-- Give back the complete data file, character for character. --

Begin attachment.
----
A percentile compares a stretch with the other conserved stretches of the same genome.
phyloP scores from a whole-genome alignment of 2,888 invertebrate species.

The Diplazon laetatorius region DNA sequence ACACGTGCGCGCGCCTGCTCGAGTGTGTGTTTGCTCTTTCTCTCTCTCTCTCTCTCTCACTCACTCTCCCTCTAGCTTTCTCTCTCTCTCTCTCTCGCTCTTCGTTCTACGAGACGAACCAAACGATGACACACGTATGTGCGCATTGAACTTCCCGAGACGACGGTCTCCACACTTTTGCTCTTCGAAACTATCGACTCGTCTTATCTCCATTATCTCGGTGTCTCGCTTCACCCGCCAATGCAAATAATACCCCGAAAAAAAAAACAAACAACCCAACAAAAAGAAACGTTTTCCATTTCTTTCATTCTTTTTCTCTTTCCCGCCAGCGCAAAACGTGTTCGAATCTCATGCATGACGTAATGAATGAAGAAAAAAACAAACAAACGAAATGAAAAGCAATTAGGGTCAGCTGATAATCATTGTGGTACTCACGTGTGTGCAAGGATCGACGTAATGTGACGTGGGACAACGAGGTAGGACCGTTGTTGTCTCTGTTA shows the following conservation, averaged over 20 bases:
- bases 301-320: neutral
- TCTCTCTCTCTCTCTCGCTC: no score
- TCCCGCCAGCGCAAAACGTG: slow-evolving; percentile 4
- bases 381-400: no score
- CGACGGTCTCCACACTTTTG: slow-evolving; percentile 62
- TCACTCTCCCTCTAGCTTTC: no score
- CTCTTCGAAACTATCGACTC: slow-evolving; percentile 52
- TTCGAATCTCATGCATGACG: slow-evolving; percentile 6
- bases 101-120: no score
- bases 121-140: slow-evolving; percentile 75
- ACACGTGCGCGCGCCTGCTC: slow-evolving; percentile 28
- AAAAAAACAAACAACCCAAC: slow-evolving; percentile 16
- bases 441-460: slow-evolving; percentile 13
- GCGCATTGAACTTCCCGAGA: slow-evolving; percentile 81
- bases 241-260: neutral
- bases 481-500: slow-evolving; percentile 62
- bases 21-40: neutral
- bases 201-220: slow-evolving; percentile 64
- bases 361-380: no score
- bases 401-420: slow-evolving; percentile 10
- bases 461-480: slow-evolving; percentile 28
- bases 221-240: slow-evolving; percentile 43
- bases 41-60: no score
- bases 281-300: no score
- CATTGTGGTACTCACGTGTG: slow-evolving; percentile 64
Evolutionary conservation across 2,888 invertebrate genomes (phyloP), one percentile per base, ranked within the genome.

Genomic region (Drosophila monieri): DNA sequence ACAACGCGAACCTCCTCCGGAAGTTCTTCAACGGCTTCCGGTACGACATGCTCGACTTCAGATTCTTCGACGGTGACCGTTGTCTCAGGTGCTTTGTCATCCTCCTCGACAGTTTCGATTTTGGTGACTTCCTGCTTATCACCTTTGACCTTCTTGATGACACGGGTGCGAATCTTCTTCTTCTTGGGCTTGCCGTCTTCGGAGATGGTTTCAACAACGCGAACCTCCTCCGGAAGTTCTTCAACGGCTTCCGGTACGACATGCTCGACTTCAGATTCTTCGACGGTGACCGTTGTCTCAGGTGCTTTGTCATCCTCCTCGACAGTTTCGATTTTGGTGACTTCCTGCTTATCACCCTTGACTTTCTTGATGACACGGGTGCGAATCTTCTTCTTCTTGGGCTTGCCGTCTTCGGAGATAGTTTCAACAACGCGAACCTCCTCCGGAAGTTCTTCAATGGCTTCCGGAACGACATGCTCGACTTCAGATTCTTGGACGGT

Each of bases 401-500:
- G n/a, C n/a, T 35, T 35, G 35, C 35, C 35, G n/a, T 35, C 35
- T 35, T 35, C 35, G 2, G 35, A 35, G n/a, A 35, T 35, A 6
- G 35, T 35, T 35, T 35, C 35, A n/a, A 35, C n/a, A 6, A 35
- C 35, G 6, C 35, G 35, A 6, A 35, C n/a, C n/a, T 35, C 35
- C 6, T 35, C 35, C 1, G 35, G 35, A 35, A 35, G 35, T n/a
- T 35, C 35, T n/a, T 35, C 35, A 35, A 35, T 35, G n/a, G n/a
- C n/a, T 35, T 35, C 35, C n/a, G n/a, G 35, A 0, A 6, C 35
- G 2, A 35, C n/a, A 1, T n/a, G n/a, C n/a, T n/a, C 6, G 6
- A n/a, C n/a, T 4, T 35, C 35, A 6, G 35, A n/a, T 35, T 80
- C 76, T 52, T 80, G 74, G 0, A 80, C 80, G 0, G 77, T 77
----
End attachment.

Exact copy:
A percentile compares a stretch with the other conserved stretches of the same genome.
phyloP scores from a whole-genome alignment of 2,888 invertebrate species.

The Diplazon laetatorius region DNA sequence ACACGTGCGCGCGCCTGCTCGAGTGTGTGTTTGCTCTTTCTCTCTCTCTCTCTCTCTCACTCACTCTCCCTCTAGCTTTCTCTCTCTCTCTCTCTCGCTCTTCGTTCTACGAGACGAACCAAACGATGACACACGTATGTGCGCATTGAACTTCCCGAGACGACGGTCTCCACACTTTTGCTCTTCGAAACTATCGACTCGTCTTATCTCCATTATCTCGGTGTCTCGCTTCACCCGCCAATGCAAATAATACCCCGAAAAAAAAAACAAACAACCCAACAAAAAGAAACGTTTTCCATTTCTTTCATTCTTTTTCTCTTTCCCGCCAGCGCAAAACGTGTTCGAATCTCATGCATGACGTAATGAATGAAGAAAAAAACAAACAAACGAAATGAAAAGCAATTAGGGTCAGCTGATAATCATTGTGGTACTCACGTGTGTGCAAGGATCGACGTAATGTGACGTGGGACAACGAGGTAGGACCGTTGTTGTCTCTGTTA shows the following conservation, averaged over 20 bases:
- bases 301-320: neutral
- TCTCTCTCTCTCTCTCGCTC: no score
- TCCCGCCAGCGCAAAACGTG: slow-evolving; percentile 4
- bases 381-400: no score
- CGACGGTCTCCACACTTTTG: slow-evolving; percentile 62
- TCACTCTCCCTCTAGCTTTC: no score
- CTCTTCGAAACTATCGACTC: slow-evolving; percentile 52
- TTCGAATCTCATGCATGACG: slow-evolving; percentile 6
- bases 101-120: no score
- bases 121-140: slow-evolving; percentile 75
- ACACGTGCGCGCGCCTGCTC: slow-evolving; percentile 28
- AAAAAAACAAACAACCCAAC: slow-evolving; percentile 16
- bases 441-460: slow-evolving; percentile 13
- GCGCATTGAACTTCCCGAGA: slow-evolving; percentile 81
- bases 241-260: neutral
- bases 481-500: slow-evolving; percentile 62
- bases 21-40: neutral
- bases 201-220: slow-evolving; percentile 64
- bases 361-380: no score
- bases 401-420: slow-evolving; percentile 10
- bases 461-480: slow-evolving; percentile 28
- bases 221-240: slow-evolving; percentile 43
- bases 41-60: no score
- bases 281-300: no score
- CATTGTGGTACTCACGTGTG: slow-evolving; percentile 64
Evolutionary conservation across 2,888 invertebrate genomes (phyloP), one percentile per base, ranked within the genome.

Genomic region (Drosophila monieri): DNA sequence ACAACGCGAACCTCCTCCGGAAGTTCTTCAACGGCTTCCGGTACGACATGCTCGACTTCAGATTCTTCGACGGTGACCGTTGTCTCAGGTGCTTTGTCATCCTCCTCGACAGTTTCGATTTTGGTGACTTCCTGCTTATCACCTTTGACCTTCTTGATGACACGGGTGCGAATCTTCTTCTTCTTGGGCTTGCCGTCTTCGGAGATGGTTTCAACAACGCGAACCTCCTCCGGAAGTTCTTCAACGGCTTCCGGTACGACATGCTCGACTTCAGATTCTTCGACGGTGACCGTTGTCTCAGGTGCTTTGTCATCCTCCTCGACAGTTTCGATTTTGGTGACTTCCTGCTTATCACCCTTGACTTTCTTGATGACACGGGTGCGAATCTTCTTCTTCTTGGGCTTGCCGTCTTCGGAGATAGTTTCAACAACGCGAACCTCCTCCGGAAGTTCTTCAATGGCTTCCGGAACGACATGCTCGACTTCAGATTCTTGGACGGT

Each of bases 401-500:
- G n/a, C n/a, T 35, T 35, G 35, C 35, C 35, G n/a, T 35, C 35
- T 35, T 35, C 35, G 2, G 35, A 35, G n/a, A 35, T 35, A 6
- G 35, T 35, T 35, T 35, C 35, A n/a, A 35, C n/a, A 6, A 35
- C 35, G 6, C 35, G 35, A 6, A 35, C n/a, C n/a, T 35, C 35
- C 6, T 35, C 35, C 1, G 35, G 35, A 35, A 35, G 35, T n/a
- T 35, C 35, T n/a, T 35, C 35, A 35, A 35, T 35, G n/a, G n/a
- C n/a, T 35, T 35, C 35, C n/a, G n/a, G 35, A 0, A 6, C 35
- G 2, A 35, C n/a, A 1, T n/a, G n/a, C n/a, T n/a, C 6, G 6
- A n/a, C n/a, T 4, T 35, C 35, A 6, G 35, A n/a, T 35, T 80
- C 76, T 52, T 80, G 74, G 0, A 80, C 80, G 0, G 77, T 77